In around half of all couples struggling to conceive, the problem is sperm-related. Around 7% of men are infertile and this figure increases significantly when male subfertility is factored in.
There are a number of reasons for male infertility including: sperm production problems, blockages, hormonal problems and sperm antibodies. Male fertility can also be lost or impaired at any point through illness, accident or death. Furthermore, there is increasing medical evidence that men’s sperm quality decreases with age. This makes it important for men to preserve and maximise their fertility and family building plans.
Intracytoplasmic sperm injection (ICSI) is the most frequently used treatment for male infertility. It can be offered in cases where there is a low sperm count, poor sperm motility, abnormal shaped sperm and where sperm needs to be surgically collected (e.g. following a vasectomy). ICSI maximises the chances of fertilisation because an embryologist injects the sperm into the egg (whereas in IVF the sperm and egg are left to fertilise). Overall success rates are very similar to IVF, ranging from 29% downwards depending upon the woman’s age. On average, ICSI costs £500-£1,000 in addition to the cost of IVF.
However, there are believed to be some medical risks associated with ICSI including: increased risk of miscarriage and risk of damage to the egg. It is too early to tell conclusively whether this procedure also increases the risks of developmental defects in children or increases the chances that boys will inherit their father’s infertility.
Freezing sperm is another option for preserving male fertility. It can be offered to: cancer patients about to undergo chemotherapy, those with a low sperm count, those where sperm quality is deteriorating, those in the Armed Forces who are at risk of serious injury or death and for other reasons. The average annual cost of freezing sperm is £175 - £450.
Whilst sperm freezing is believed to be safe, there are no guarantees the sperm will survive the freezing and thawing process. In addition, freezing sperm does not guarantee a successful pregnancy and live birth.
It is believed 1 in 100 men do not have sperm in their semen. In some cases, it is possible to surgically collect sperm under anaesthetic. Extraction success rates can vary from 50 – 100%. However, this does not guarantee a child and fertility treatment and pregnancy also need to be factored in. Surgical sperm retrieval also carries a small risk of medical complications including loss of sexual function, sleep and a reduction in testosterone.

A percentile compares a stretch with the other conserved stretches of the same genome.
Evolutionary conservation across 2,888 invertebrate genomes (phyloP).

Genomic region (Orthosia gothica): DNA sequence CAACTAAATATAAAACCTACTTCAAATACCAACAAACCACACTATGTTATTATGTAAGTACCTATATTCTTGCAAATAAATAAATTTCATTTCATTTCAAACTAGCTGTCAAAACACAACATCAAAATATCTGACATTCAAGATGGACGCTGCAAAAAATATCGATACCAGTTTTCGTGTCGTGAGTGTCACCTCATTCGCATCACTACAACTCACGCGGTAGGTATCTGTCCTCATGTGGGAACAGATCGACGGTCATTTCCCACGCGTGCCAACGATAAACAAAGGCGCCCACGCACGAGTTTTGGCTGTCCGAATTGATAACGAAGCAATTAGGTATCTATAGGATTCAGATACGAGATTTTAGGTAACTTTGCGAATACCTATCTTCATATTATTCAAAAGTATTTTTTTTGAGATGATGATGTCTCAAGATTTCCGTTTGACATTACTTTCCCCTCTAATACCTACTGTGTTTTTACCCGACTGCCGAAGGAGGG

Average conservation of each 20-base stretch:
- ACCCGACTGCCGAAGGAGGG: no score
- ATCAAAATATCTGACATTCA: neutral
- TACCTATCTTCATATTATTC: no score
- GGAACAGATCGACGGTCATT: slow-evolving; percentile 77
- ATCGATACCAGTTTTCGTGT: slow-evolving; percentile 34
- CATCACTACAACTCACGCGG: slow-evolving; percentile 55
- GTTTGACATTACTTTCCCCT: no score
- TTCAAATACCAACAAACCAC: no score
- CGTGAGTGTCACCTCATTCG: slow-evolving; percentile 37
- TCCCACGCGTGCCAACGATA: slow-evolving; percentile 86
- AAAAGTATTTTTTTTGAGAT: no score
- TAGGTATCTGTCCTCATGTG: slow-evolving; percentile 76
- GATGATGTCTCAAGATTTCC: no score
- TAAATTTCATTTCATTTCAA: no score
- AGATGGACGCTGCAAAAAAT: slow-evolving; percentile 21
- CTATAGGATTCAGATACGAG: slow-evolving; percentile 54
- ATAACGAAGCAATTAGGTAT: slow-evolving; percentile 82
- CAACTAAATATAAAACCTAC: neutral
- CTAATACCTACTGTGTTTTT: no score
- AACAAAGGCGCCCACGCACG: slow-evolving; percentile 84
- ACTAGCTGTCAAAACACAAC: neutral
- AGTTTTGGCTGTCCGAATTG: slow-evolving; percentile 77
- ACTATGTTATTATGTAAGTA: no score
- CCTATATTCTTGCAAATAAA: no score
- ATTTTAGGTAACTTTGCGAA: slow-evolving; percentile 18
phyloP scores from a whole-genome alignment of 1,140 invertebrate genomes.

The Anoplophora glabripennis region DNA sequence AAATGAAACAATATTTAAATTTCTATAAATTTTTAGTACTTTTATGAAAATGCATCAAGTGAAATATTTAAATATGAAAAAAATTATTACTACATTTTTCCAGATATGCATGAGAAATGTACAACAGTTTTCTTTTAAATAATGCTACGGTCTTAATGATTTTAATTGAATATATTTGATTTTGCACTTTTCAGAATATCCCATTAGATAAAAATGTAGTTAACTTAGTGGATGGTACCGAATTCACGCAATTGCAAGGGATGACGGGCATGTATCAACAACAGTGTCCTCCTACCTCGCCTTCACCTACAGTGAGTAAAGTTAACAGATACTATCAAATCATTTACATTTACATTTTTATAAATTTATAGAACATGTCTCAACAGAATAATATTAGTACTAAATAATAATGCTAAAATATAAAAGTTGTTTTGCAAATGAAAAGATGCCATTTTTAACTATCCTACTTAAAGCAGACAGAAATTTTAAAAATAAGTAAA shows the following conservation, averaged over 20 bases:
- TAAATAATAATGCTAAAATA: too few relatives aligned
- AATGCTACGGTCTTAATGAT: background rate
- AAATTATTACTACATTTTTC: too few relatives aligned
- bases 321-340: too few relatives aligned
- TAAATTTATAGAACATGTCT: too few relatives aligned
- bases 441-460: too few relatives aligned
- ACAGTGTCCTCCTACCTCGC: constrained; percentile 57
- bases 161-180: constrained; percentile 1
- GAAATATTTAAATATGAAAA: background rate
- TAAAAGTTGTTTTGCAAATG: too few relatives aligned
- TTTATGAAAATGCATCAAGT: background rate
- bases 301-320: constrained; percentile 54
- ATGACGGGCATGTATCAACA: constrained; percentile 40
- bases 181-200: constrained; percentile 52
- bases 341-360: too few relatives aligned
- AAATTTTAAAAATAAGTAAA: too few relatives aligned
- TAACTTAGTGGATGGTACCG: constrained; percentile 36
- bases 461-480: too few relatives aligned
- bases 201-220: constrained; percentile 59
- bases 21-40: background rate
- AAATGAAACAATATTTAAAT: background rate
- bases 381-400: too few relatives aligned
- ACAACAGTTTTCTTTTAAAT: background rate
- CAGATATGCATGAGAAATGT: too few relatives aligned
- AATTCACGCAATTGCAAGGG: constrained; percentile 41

Only a small number of people have undergone testicular tissue freezing because it is still considered experimental. It has not yet resulted in any reported cases of pregnancy in humans. However, anticipating future improvements in medical technology, some medical centres are offering testicular tissue freezing for pre-pubescent boys who have no other means of preserving their fertility.
Testicular tissue freezing has only recently been introduced in the UK as a fertility preservation option for young boys suffering with cancer. Testicular tissue is collected in a short procedure under general anaesthetic and then immediately frozen. Whilst young boys do not have mature sperm until after puberty, their sperm stem cells can be frozen until they are ready to be re-implanted at a later date. However, it is not yet known whether this technique will produce genetically normal sperm and healthy children.
Assisted conception is a rapidly evolving and complex area. Over the last 40 years, we have seen huge strides forward. This ranges from the world’s first IVF baby in 1978 to the first penile and scrotum transplant in the US in March this year on a US military sergeant severely injured whilst on active duty in Afghanistan. It will be interesting to see how medical developments and the management of male infertility will develop in the years ahead. Perhaps, this will include a greater focus on testicular tissue freezing and implantation as a male fertility solution of the future.